Sunday, December 29, 2019


On Chung Chau Island (about a 20 min ferry ride from Central, Hong Kong), I sat and watched the tide slowly spill over rocks near a deeper channel just off shore. The slowly rising water turned some places into rock pools, totally submerging others. There seemed to be a kind of timelessness to it - the way the scene changed so slowly, had been doing so for eons. In this painting, I tried to capture something of what I saw and felt that day - perhaps more studies will be necessary before I get close. Size is about 4.5" x 5", oil on canvas.

Friday, December 27, 2019


After returning from Japan, we had a few days left in Hong Kong so visited some of our favorite places. The closest temple to where we were staying in Tuen Mun was the Ching Chung Koon Taoist Temple. Set amongst high-rises to the South and off a busy street, it is like entering another world. There are so many different things to see there including mini Chinese-style gardens, ponds, bonsai, statues and of course, wonderfully decorated temple buildings. This study of a stone lion (one of a pair) was opposite the well-known Dragon Gate statue situated between the two larger temples. This study differs from the ones I did in Japan as I had started a new sketchbook when in Hong Kong so the surface and rate of absorption of the paper took a little getting used to. I finished the study back in the flat. Size is about 5" x 7".

Driving to Shek O on Hong Kong Island, we spent some time on the beach and in the village where I found many subjects to paint. It was incredibly hot though - 38 C (100 F) so kept out of the sun as much as we could. A recent typhoon had washed out the bridge linking to the headland so weren't able to walk up to the pagoda. The sunbather study above is about 5" x 12".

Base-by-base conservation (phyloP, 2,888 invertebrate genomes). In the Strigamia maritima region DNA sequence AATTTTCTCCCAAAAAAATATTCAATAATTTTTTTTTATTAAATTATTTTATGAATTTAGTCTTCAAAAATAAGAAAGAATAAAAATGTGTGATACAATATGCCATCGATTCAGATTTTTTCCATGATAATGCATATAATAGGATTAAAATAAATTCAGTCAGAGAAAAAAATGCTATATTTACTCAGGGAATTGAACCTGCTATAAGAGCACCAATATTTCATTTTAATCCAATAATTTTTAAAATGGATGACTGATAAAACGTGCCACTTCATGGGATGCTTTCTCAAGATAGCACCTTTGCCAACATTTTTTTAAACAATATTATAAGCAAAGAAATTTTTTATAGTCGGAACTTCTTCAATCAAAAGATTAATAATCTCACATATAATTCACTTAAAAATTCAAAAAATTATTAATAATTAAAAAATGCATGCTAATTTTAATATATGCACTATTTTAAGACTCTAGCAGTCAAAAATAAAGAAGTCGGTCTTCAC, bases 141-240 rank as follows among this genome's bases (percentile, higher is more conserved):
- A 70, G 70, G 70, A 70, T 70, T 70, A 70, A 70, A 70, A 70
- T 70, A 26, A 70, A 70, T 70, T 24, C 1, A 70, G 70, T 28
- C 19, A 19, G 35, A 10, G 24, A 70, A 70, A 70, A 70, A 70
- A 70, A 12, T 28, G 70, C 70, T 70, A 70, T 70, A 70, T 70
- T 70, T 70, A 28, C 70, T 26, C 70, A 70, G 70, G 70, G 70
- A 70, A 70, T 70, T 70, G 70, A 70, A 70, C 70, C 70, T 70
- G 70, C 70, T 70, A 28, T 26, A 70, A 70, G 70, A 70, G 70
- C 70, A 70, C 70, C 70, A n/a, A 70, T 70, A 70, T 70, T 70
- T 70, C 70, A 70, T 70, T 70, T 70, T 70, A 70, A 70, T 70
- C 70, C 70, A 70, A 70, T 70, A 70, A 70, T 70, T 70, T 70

The last one was completed as a quick exercise in trying to do smaller studies within a set time limit. The size is about 5" x 5" but I think I may do a larger version or something similar.

Thursday, December 19, 2019


Back in Tokyo the next day, I finally got the chance to meet up with the intrepid Dave Bull at his woodblock print shop Mokuhankan in the Asakusa district. What a wonderful guy! I have been watching his webisodes for many years so feel that I know him quite well by now. And after e-mailing back and forth it was great to see him in person. Wonderful collection of woodblock prints in his shop too of which most were created by him and his staff. We talked a bit about his latest print and I thanked him for single-handedly revitalizing the woodblock industry in Japan which had been in decline before he moved to Tokyo from Canada quite a number of years ago. An amazing feat really - such a down to earth kind of a person and very humble too - really impressed with this guy! We were planning a return visit to his shop the next day but the approach of Typhoon Hagibis had us scrambling for an early exit. We luckily managed to get an earlier flight back to Hong Kong as our original flight was on the very day the typhoon was to hit Japan. So, although slightly shorter than expected, our Japan visit was truly amazing and really we couldn't have asked for more! The small shrine shown above was found near Dave's shop in Asakusa and couldn't resist a final sketchbook study of it.